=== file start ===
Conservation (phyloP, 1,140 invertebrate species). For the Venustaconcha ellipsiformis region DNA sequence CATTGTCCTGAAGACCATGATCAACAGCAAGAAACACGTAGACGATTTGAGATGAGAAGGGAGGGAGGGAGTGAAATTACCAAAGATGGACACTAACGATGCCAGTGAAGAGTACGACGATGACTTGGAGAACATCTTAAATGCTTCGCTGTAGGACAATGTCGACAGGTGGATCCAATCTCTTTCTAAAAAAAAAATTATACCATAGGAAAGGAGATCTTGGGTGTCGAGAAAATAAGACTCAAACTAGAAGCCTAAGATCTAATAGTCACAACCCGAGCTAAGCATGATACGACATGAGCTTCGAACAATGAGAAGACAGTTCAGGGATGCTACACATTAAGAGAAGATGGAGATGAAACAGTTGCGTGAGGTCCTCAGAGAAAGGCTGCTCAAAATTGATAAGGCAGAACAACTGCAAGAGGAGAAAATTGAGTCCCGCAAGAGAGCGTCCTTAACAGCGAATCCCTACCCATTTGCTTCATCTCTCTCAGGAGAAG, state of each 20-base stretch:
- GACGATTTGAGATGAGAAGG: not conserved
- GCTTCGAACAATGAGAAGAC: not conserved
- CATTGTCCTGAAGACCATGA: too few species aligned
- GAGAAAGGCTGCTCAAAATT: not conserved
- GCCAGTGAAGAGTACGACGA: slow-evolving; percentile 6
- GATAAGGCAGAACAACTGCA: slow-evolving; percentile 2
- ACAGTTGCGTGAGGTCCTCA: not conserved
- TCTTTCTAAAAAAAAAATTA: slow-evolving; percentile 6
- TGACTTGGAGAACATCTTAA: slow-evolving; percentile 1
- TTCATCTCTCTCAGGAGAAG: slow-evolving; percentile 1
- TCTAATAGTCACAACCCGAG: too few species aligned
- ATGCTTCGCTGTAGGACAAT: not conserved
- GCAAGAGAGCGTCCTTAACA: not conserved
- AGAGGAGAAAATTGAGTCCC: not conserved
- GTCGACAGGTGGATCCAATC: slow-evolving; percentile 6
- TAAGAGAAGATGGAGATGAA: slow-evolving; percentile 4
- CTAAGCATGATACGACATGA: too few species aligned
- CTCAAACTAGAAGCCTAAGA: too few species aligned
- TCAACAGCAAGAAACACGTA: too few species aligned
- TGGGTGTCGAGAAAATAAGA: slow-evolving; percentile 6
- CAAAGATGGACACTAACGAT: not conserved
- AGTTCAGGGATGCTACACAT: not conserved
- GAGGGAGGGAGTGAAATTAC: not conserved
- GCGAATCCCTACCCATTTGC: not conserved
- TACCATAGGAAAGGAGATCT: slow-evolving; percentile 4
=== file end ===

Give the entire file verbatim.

Conservation (phyloP, 1,140 invertebrate species). For the Venustaconcha ellipsiformis region DNA sequence CATTGTCCTGAAGACCATGATCAACAGCAAGAAACACGTAGACGATTTGAGATGAGAAGGGAGGGAGGGAGTGAAATTACCAAAGATGGACACTAACGATGCCAGTGAAGAGTACGACGATGACTTGGAGAACATCTTAAATGCTTCGCTGTAGGACAATGTCGACAGGTGGATCCAATCTCTTTCTAAAAAAAAAATTATACCATAGGAAAGGAGATCTTGGGTGTCGAGAAAATAAGACTCAAACTAGAAGCCTAAGATCTAATAGTCACAACCCGAGCTAAGCATGATACGACATGAGCTTCGAACAATGAGAAGACAGTTCAGGGATGCTACACATTAAGAGAAGATGGAGATGAAACAGTTGCGTGAGGTCCTCAGAGAAAGGCTGCTCAAAATTGATAAGGCAGAACAACTGCAAGAGGAGAAAATTGAGTCCCGCAAGAGAGCGTCCTTAACAGCGAATCCCTACCCATTTGCTTCATCTCTCTCAGGAGAAG, state of each 20-base stretch:
- GACGATTTGAGATGAGAAGG: not conserved
- GCTTCGAACAATGAGAAGAC: not conserved
- CATTGTCCTGAAGACCATGA: too few species aligned
- GAGAAAGGCTGCTCAAAATT: not conserved
- GCCAGTGAAGAGTACGACGA: slow-evolving; percentile 6
- GATAAGGCAGAACAACTGCA: slow-evolving; percentile 2
- ACAGTTGCGTGAGGTCCTCA: not conserved
- TCTTTCTAAAAAAAAAATTA: slow-evolving; percentile 6
- TGACTTGGAGAACATCTTAA: slow-evolving; percentile 1
- TTCATCTCTCTCAGGAGAAG: slow-evolving; percentile 1
- TCTAATAGTCACAACCCGAG: too few species aligned
- ATGCTTCGCTGTAGGACAAT: not conserved
- GCAAGAGAGCGTCCTTAACA: not conserved
- AGAGGAGAAAATTGAGTCCC: not conserved
- GTCGACAGGTGGATCCAATC: slow-evolving; percentile 6
- TAAGAGAAGATGGAGATGAA: slow-evolving; percentile 4
- CTAAGCATGATACGACATGA: too few species aligned
- CTCAAACTAGAAGCCTAAGA: too few species aligned
- TCAACAGCAAGAAACACGTA: too few species aligned
- TGGGTGTCGAGAAAATAAGA: slow-evolving; percentile 6
- CAAAGATGGACACTAACGAT: not conserved
- AGTTCAGGGATGCTACACAT: not conserved
- GAGGGAGGGAGTGAAATTAC: not conserved
- GCGAATCCCTACCCATTTGC: not conserved
- TACCATAGGAAAGGAGATCT: slow-evolving; percentile 4